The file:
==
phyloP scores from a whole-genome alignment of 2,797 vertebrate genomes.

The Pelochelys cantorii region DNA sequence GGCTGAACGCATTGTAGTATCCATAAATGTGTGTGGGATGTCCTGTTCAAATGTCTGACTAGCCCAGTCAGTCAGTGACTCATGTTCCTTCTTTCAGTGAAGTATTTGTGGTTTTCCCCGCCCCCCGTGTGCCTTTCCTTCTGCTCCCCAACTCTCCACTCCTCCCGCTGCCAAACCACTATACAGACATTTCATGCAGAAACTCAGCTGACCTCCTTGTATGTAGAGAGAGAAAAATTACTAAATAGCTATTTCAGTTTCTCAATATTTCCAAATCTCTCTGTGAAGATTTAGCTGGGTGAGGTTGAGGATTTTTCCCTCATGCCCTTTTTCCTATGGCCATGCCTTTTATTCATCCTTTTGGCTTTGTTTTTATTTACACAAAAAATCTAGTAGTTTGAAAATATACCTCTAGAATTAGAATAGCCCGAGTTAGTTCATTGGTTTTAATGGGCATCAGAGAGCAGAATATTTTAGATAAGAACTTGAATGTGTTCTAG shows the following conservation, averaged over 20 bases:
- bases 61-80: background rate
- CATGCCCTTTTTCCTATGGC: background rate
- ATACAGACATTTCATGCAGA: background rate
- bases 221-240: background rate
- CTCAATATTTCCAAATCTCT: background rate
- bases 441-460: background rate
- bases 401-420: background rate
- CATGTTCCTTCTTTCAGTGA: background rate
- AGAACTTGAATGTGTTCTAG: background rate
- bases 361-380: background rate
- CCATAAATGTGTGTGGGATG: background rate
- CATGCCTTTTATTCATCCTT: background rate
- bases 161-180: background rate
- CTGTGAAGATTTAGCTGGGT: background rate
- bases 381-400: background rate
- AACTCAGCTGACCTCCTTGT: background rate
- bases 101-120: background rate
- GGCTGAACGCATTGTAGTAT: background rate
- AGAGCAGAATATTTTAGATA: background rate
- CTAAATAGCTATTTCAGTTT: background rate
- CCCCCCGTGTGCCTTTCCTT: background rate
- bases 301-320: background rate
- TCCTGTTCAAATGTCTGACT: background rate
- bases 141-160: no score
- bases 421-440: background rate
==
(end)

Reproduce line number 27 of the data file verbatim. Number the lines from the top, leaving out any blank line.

- bases 421-440: background rate